By practicing in a safe environment, you can make mistakes without the normal risks associated with failure. And when it goes well, you re-programme your brain to expect success.
Prong three – change your mindset.
Prongs one and two are enough for some people to get over their public speaking nerves, but if you are experiencing extreme anxiety you probably need prong three! You no doubt, hold a set of beliefs about public speaking which might look something like this:
I am not a natural public speaker
Anyone can learn public speaking skills. It is true that public speaking seems effortless for some people. Perhaps they have natural talent but maybe they were just lucky to have good experiences when they were young which gave them a good foundation.
Most people have not been taught public speaking skills – or if they have, it has been a tiny part of their education. But when they struggle with public speaking, they put it down to a lack of talent.
To challenge the belief that you have no natural ability, you need to adopt a ‘growth mindset’ rather than a ‘fixed mindset’. Carol Dwerk’s work on mindsets explains this. If you have a fixed mindset you believe that your talents and abilities are more or less fixed – wheras if you have a growth mindset, you believe that you can learn the skills required to get better at anything. Dwerk’s research demonstrates that people with growth mindsets tend to do better in life.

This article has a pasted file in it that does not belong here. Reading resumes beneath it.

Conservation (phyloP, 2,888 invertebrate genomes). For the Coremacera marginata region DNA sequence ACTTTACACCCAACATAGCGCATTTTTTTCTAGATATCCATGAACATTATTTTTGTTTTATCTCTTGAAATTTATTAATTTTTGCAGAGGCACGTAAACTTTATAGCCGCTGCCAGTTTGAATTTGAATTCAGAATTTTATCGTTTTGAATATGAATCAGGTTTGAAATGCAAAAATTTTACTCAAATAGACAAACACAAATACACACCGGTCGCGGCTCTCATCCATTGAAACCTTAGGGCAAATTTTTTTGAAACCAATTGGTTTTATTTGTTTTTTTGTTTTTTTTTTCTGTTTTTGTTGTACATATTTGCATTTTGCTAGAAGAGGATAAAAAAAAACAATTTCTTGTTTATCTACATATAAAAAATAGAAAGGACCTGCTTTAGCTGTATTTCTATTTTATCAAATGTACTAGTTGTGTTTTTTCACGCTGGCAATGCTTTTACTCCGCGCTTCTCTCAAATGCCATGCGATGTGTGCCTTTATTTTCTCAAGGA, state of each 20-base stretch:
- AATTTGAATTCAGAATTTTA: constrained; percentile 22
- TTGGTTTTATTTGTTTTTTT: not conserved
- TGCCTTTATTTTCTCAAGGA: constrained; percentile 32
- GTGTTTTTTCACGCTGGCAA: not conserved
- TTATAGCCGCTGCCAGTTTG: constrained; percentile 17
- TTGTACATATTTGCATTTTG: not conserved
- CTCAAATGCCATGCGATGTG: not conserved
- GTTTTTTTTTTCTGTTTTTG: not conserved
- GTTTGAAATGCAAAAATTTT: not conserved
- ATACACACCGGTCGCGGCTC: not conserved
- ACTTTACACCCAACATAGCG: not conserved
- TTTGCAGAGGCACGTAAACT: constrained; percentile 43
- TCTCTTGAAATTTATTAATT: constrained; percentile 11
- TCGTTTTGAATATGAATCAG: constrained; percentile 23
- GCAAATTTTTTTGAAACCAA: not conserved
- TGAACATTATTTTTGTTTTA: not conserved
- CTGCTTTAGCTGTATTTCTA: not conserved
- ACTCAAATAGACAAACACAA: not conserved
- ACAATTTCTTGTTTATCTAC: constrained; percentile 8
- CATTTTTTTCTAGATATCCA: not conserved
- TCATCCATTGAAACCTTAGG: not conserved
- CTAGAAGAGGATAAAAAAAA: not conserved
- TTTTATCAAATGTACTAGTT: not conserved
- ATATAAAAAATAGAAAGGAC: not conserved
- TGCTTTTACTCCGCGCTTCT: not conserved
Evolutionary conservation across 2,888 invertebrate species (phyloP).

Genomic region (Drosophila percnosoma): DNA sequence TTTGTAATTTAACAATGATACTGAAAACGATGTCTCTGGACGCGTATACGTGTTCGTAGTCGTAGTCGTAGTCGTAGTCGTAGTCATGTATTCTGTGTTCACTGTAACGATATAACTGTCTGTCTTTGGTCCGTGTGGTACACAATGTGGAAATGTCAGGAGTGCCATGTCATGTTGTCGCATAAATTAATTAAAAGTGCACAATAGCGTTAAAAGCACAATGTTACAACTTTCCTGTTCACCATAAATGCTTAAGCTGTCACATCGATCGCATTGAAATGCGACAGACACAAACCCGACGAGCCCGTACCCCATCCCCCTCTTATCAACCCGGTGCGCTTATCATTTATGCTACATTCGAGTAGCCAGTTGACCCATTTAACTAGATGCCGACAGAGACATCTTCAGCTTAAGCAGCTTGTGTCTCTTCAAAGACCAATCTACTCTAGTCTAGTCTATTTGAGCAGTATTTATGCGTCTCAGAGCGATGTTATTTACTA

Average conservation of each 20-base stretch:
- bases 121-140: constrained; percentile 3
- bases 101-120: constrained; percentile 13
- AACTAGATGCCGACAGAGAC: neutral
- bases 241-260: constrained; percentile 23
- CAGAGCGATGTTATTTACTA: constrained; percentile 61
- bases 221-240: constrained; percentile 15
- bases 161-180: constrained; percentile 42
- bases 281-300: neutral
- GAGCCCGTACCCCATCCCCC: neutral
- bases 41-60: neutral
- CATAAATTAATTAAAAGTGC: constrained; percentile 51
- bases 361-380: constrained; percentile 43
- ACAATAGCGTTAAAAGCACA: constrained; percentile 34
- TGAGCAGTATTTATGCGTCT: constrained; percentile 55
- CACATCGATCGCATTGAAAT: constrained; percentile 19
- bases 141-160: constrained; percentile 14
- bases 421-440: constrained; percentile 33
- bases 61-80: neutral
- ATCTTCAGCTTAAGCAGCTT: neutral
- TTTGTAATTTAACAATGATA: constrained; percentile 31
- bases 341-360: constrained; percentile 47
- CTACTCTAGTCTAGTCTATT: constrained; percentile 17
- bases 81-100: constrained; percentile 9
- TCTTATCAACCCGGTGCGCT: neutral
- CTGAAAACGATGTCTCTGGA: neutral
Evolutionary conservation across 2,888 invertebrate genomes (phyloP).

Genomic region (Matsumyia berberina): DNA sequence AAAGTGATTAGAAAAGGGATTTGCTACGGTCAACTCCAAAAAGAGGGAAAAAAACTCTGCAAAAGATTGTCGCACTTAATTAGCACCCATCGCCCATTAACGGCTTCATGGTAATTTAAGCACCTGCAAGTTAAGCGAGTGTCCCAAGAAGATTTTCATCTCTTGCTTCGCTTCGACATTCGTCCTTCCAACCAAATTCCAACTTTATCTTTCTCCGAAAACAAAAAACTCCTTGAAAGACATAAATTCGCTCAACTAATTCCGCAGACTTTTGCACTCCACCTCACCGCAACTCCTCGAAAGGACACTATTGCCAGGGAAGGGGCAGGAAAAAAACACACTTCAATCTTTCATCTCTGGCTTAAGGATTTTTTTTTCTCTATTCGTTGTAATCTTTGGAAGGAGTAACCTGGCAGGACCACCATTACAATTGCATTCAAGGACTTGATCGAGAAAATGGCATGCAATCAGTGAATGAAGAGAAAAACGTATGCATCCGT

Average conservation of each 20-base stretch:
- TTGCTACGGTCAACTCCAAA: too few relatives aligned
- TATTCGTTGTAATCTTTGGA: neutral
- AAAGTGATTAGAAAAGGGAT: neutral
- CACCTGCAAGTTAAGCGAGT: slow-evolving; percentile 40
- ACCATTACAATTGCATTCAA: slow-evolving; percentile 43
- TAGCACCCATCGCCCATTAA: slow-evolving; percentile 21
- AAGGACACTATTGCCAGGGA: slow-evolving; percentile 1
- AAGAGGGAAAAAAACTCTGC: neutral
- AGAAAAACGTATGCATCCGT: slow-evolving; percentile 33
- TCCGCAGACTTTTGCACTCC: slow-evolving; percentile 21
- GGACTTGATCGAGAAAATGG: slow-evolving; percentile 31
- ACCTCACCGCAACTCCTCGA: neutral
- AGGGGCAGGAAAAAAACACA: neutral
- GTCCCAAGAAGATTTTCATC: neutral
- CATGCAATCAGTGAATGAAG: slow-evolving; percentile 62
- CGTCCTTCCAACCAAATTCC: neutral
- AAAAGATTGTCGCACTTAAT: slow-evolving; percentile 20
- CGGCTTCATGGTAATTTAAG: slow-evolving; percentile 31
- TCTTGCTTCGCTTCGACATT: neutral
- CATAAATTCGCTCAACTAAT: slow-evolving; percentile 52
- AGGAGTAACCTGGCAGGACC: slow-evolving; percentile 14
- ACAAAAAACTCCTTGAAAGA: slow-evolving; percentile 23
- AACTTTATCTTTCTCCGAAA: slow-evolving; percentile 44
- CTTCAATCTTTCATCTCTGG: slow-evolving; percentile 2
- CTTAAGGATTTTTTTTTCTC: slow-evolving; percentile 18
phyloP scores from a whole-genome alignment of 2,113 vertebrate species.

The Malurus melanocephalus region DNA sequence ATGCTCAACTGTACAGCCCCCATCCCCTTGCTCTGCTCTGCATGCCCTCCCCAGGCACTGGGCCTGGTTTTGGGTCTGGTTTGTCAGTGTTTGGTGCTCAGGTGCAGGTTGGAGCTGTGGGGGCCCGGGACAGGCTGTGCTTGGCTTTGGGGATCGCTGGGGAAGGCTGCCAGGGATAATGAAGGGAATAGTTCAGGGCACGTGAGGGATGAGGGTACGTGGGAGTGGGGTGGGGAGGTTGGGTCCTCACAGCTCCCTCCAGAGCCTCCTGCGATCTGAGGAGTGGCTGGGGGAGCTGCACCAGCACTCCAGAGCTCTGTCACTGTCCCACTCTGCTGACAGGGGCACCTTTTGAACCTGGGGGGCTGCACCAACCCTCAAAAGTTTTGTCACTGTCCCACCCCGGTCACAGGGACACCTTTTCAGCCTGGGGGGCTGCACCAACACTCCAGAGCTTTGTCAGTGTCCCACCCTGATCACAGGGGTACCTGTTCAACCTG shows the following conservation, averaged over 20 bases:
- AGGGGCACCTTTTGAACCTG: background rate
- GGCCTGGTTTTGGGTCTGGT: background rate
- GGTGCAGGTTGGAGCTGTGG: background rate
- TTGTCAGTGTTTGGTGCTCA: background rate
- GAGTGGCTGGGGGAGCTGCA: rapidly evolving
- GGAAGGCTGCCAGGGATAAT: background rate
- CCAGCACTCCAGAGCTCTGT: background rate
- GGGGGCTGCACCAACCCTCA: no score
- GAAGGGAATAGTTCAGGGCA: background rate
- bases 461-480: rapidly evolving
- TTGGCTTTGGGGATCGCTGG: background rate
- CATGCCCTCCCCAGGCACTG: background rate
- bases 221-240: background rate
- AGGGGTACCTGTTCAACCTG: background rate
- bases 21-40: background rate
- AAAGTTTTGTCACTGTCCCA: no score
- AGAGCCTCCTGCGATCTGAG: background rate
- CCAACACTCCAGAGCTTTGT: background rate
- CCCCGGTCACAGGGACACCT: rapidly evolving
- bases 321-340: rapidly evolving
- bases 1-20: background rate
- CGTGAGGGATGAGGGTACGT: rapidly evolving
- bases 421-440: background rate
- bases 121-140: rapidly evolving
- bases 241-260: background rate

One of my clients commented that he had always considered public speaking to be something mysterious. As soon as he realised it was just a set of skills that he had never learned, he happily set about acquiring them!
My audience is judging me intently
Really? Think back to the last time you heard someone present. How much time did you spend judging them? You would have formed an initial impression, but I bet you quickly moved on to listening to what they were saying, figuring out how it related to you, and daydreaming (what time will this finish? What are we going to have for dinner and do I need to stop the supermarket on the way home?!).
To challenge the belief that the audience is intently judging you, remind yourself of this great quote: